Rooftop Signs Are Sticking Point In Vikings Project Brandon's Toronto Comments Show Discord Texans-Jags Not NFL Network's Ideal Matchup Vikings Break Ground On New Stadium IndyCar Series Shifts May Programming To ABC King: Ref Series Most Significant Work On MMQB Week 13 "MNF" Overnight Down 9% SB XLVIII To Be Most Expensive Ever Chargers Face Second-Straight Blackout CBS Up For NFL Week 13 Overnights
ATTORNEYS LOOK TO GIVE NEW MEANING TO TERM "PATENTED MOVE"
Published May 10, 1996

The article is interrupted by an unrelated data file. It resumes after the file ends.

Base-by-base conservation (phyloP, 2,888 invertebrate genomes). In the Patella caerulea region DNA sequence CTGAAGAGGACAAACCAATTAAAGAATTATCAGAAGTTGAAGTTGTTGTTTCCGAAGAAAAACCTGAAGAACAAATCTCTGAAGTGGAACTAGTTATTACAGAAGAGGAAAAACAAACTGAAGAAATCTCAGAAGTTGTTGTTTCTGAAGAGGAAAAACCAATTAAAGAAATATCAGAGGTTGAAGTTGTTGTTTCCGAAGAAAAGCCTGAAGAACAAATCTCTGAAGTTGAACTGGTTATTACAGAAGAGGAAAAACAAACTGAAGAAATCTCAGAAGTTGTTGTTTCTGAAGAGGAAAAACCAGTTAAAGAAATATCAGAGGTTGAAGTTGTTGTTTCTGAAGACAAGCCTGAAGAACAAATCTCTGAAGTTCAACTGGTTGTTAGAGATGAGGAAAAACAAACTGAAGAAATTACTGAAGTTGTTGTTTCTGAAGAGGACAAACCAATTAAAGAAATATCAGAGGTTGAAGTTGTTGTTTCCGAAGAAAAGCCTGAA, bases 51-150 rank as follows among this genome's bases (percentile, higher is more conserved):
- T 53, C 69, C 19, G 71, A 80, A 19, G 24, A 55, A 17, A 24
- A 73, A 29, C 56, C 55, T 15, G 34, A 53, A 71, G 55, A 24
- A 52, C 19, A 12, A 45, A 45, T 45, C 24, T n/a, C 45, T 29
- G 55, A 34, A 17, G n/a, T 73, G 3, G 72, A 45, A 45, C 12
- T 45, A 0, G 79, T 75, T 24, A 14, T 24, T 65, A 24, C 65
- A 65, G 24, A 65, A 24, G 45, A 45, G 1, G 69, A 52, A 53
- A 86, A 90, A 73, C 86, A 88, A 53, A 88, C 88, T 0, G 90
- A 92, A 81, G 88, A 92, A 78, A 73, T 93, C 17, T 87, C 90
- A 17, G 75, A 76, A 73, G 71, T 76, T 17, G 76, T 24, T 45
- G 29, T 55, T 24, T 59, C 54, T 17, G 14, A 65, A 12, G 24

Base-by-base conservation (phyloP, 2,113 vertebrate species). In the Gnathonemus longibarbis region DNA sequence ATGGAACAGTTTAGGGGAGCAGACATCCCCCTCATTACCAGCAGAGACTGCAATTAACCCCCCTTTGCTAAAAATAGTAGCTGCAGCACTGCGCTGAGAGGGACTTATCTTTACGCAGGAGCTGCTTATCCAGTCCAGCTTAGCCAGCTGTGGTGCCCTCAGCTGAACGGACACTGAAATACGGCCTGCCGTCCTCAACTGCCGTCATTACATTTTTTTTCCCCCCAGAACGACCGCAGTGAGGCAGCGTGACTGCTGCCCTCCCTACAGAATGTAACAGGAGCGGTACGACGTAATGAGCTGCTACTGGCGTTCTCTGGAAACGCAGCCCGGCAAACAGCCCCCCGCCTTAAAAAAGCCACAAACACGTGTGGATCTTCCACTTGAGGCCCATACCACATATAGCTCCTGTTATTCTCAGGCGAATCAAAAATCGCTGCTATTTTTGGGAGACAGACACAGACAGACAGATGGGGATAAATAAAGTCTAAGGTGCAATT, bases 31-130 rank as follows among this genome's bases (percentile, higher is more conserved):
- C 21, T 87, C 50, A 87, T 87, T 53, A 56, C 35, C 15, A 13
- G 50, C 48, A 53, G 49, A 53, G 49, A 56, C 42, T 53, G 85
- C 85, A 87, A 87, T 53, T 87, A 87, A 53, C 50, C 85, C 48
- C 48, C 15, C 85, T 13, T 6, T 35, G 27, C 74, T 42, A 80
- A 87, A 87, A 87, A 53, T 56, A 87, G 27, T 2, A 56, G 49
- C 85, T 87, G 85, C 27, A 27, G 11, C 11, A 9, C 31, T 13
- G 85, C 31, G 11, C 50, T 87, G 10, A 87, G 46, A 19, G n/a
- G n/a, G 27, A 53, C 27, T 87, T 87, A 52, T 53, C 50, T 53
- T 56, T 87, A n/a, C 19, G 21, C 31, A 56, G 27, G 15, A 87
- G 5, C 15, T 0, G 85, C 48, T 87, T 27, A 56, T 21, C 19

Last night, ABC's Dick Schaap reported that in next week's NATIONAL LAW JOURNAL, three specialists in intellectual property law will outline their belief that athletes have rights to "own and license their moves and images." Schaap: "Just as Pat Riley collects royalties on the words 'Three-Peat,' which he coined and copyrighted, just as Kareem Abdul-Jabbar has applied for a trademark for his 'Sky Hook' logo -- sooner or later, athletes will seek to patent their moves." Attorney Robert Kramer: "Because sports is such big business, I think it can't not happen." Attorney Robert Kunstadt: "We determined that for many kinds of moves that are novel and creative, you could get protection." Examples: Pete Rose's head-first slide and an NFL player's touchdown celebration (ABC, 5/9).